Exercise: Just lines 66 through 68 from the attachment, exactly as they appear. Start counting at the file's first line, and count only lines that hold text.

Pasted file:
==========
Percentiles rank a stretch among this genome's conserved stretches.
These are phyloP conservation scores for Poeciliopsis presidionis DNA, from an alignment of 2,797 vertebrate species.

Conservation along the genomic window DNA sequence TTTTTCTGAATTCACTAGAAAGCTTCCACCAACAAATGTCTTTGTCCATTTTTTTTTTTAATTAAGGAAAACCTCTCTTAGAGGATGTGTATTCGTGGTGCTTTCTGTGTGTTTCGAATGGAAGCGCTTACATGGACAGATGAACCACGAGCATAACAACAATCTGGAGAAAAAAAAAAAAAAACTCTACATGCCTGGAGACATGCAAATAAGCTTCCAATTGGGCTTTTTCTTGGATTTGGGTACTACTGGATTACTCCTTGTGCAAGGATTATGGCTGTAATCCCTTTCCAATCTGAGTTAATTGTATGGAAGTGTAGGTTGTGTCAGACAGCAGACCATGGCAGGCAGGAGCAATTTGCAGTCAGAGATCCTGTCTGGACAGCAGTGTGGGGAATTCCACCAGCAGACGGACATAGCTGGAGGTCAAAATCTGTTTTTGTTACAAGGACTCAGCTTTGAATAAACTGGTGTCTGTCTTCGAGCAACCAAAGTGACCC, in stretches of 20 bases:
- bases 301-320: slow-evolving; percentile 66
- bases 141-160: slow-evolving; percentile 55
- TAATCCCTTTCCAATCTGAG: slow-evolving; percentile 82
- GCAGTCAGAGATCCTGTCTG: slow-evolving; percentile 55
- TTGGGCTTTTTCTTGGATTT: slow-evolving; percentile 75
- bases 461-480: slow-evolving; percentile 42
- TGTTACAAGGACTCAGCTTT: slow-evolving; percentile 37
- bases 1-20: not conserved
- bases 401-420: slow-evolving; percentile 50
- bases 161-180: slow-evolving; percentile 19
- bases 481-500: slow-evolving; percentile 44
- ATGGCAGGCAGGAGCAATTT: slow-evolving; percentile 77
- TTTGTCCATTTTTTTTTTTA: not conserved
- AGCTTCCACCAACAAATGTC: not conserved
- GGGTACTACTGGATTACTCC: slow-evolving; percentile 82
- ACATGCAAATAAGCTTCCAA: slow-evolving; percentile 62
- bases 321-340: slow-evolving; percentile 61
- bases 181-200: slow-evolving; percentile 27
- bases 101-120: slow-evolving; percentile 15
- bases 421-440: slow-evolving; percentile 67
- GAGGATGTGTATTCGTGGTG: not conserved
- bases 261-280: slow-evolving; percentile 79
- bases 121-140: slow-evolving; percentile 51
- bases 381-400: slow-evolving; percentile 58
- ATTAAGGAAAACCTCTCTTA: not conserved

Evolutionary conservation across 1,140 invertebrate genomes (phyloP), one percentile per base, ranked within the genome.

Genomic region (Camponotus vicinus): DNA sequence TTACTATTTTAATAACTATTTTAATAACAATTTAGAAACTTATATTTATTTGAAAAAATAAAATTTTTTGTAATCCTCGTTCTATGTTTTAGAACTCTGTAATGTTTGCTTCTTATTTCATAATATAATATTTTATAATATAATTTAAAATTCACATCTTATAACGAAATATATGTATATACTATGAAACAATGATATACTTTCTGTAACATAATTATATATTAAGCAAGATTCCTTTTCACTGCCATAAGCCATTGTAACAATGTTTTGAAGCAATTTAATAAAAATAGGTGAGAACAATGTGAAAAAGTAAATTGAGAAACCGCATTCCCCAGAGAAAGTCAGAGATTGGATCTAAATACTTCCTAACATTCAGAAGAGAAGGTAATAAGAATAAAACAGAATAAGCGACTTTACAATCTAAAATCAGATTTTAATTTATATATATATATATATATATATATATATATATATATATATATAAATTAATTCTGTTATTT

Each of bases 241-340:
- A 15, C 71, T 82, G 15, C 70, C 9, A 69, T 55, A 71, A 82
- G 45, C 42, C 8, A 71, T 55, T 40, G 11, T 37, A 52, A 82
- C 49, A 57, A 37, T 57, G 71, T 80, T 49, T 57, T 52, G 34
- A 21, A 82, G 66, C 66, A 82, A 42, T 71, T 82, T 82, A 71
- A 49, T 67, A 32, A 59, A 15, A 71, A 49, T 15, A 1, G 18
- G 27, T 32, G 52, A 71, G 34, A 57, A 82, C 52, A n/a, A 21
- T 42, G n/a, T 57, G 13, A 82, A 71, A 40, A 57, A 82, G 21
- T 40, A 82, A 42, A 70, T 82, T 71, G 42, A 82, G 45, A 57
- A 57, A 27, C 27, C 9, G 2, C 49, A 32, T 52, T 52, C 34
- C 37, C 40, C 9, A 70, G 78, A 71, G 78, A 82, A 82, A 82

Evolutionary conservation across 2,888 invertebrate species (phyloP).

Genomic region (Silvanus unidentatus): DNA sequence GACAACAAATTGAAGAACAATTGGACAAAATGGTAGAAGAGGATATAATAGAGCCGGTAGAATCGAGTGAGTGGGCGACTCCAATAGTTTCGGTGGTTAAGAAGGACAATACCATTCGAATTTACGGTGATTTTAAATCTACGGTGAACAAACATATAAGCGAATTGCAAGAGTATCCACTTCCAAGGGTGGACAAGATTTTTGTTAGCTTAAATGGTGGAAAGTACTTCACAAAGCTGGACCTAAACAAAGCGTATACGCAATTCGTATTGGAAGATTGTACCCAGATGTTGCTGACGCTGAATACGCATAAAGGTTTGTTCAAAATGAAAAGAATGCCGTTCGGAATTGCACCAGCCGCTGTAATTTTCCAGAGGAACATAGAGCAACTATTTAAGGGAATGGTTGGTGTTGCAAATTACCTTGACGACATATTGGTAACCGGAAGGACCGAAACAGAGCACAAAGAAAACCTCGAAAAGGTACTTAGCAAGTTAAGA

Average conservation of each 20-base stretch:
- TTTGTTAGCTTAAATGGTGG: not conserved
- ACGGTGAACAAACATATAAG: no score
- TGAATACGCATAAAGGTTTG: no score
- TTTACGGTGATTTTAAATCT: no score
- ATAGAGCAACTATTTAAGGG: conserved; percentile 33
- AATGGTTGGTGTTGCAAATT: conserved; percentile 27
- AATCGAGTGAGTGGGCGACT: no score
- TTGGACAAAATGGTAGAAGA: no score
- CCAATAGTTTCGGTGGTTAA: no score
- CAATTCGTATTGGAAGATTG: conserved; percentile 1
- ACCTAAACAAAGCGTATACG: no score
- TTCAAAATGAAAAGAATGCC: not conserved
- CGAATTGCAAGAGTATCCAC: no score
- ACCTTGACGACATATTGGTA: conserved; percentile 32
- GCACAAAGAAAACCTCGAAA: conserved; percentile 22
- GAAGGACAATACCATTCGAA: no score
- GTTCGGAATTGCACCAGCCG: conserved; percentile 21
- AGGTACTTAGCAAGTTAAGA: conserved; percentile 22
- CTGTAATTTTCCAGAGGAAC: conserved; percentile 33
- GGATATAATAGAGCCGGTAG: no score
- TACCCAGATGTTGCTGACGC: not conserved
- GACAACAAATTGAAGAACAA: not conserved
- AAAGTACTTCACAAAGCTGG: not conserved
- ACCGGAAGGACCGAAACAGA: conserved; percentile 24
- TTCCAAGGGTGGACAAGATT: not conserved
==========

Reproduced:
- GACAACAAATTGAAGAACAA: not conserved
- AAAGTACTTCACAAAGCTGG: not conserved
- ACCGGAAGGACCGAAACAGA: conserved; percentile 24